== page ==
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Home Movies Reviews ‘Wild Wild Punjab’ Netflix Movie Review - An Unfunny Mixture of Male Hormones and Male Fantasies

‘Wild Wild Punjab’ Netflix Movie Review - An Unfunny Mixture of Male Hormones and Male Fantasies

Four friends go across Punjab to help one of them get over an ex-girlfriend, but they are swiftly caught up in a catastrophe unlike any other.

Vikas Yadav - Wed, 10 Jul 2024 09:02:26 +0100 937 Views
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The title of Simarpreet Singh's new Netflix film, Wild Wild Punjab, reminded me of Udta Punjab. What do you know, there is a scene in this film where a character slaps a drug dealer and scolds him for spoiling the image of Punjab! I also thought about the Fukrey franchise as soon as I saw Manjot Singh and Varun Sharma. Well, there comes a moment in Wild Wild Punjab where Sharma's character, Rajesh Khanna, pees on a tollbooth and sets it on fire. This "power of the pee" thing is also present in Fukrey 3. Sharma, in the Fukrey franchise, tickles your funny bone by stepping into the shoes of an idiot savant. The actor plays the role of an idiot in Wild Wild Punjab, and he is far from hilarious. His attempts at humor are filled with, um, wild exaggerations - of actions as well as expressions. Sure, comedies like these are filled with exaggerations, but when the result is a misfire, the audience becomes more annoyed and less charmed.


All the actors, be it Sunny Singh, Rajesh Sharma, or Patralekha, give a bland performance. They exist in an "auto-drive" mode. They take the words from the script and regurgitate them loudly without adding any layer of amusement to them. Jassie Gill, however, has to be the king of dull performance. The background score is noisy in a self-congratulatory way - it almost resembles a laugh track that continuously tells us, "Laugh, people laugh!" The shoddy filmmaking thinks that by putting its feet on the accelerator, by swiftly moving from one image to another, it will be able to hide its clumsiness (this speed leaves behind a voiceover and a daddy problem). Wild Wild Punjab, due to this editing trick, looks busy, though you don't take much time to realize that the whole production is infected with stupidity and running on a lame plot.


Here goes: Rajesh's girlfriend, Vaishali (Aasheema Vardaan), cheats on him with their boss. A heartbroken Rajesh attempts to commit suicide, but his friends interfere, and together, they come up with a plan - Travel to Pathankot from Patiala to gatecrash Vaishali's wedding so that Rajesh can tell her that he has moved on. Wild Wild Punjab, in other words, is a road movie. This means that the friends encounter different characters on their journey, and the whole ride turns out to be some kind of adventure, leading to an epiphany for the male friends. Their relationship changes in the end. If only this "epiphany," this "adventure" had been coated with excitement or emotions.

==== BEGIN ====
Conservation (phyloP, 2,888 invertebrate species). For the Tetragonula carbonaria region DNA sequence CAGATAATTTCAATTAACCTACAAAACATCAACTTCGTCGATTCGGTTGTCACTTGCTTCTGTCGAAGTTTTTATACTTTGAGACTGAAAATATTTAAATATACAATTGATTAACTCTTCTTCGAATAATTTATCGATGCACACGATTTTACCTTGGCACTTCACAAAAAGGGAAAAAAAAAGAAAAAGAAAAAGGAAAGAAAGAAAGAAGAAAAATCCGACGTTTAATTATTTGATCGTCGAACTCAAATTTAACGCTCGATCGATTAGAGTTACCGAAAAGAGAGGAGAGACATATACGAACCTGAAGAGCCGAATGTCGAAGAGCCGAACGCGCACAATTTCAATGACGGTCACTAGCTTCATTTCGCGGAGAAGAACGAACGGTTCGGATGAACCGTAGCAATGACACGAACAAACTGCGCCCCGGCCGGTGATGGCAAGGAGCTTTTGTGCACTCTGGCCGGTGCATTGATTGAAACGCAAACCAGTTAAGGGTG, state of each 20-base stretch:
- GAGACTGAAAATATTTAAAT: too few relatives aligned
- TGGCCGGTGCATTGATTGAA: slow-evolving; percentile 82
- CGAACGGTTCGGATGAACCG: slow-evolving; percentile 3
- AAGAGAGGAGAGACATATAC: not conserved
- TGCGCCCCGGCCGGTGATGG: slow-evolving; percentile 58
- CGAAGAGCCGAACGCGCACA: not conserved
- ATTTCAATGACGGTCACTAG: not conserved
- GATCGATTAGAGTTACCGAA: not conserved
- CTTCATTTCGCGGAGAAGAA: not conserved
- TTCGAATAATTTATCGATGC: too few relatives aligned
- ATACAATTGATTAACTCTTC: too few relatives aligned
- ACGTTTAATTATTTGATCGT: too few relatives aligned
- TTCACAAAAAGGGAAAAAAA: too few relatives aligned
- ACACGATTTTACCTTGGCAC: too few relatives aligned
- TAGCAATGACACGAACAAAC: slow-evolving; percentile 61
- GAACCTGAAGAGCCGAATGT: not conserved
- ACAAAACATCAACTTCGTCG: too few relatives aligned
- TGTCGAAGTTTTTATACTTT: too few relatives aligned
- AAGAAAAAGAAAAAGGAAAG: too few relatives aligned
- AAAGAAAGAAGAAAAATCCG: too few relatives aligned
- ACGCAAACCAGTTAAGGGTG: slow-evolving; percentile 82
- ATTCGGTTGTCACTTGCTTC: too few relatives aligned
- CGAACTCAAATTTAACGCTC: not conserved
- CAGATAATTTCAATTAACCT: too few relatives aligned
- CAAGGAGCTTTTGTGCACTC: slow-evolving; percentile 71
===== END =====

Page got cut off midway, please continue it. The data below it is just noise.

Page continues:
Wild Wild Punjab is riddled with (unfunny) male fantasies: Boys fight on the road, have sex inside a car, impress a bride on her wedding day, and humiliate a woman. When Maan Arora (Sunny Singh) makes out with multiple women (he says he loves them and is committed only to them), he is seen as a stud. When Vaishali gives a blowjob to her boss, she is instantly seen as a slut. While watching Wild Wild Punjab, one feels as if the screen has been sprayed with male hormones. I got the impression that I was placed inside the mind of a self-proclaimed hunk. And what about that speech - that "poetry" - during the climax? It's nothing but your typical Luv Ranjan bullshit (he has written the story and is one of the producers) that screams, "Bros Before Hoes," "Boys will be boys," and "Men are a better species - more friendly, more caring, more supportive, more loyal."


Gaurav "saves" Radha (Patralekha) by marrying her, but Wild Wild Punjab never allows her a moment to ask questions like, "Do I really want to marry this guy?" "Shouldn't I wait for someone better?" "Is marriage my sole option?" The misogynistic world of Wild Wild Punjab rigs the game against her. The writers, Sandeep Jain and Harman Wadala make Radha a pretty, mute observer who happily accepts her fate without raising any objection. This shallow understanding and creation of female characters is also visible in the conception of Meera (Ishita Raj). She smokes and wears shorts, which means she is a "cool, badass girl." The failures on the writing level can also be found in that scene where everybody is thrown inside a cell, and the friends argue briefly before embracing and making sacrifices for each other (it's one of the most jarring moments). At one point in Wild Wild Punjab, the characters look confused after waking up in the morning and compare their situation to The Hangover. That 2009 comedy film reveals its secrets towards the end.


Wild Wild Punjab should have also allowed us to scratch our heads for a while, if not until the climax. However, it almost immediately informs us of everything through a flashback. During another scene, someone steals Honey Singh's (Manjot Singh) car, but again, this problem is instantly solved. The filmmakers display zero talent. They merely try to connect with men who have regressive thoughts regarding women. Wild Wild Punjab has three or four good jokes that made me laugh, though they don't in any way leave a positive impact overall. From the opening scenes itself, the film summons a dreadful tone and keeps it till the very end. This comedy is neither funny nor goofy; it's wildly unpleasant.


Final Score- [2/10]
Reviewed by - Vikas Yadav
Follow @vikasonorous on Twitter
Publisher at Midgard Times

 

 

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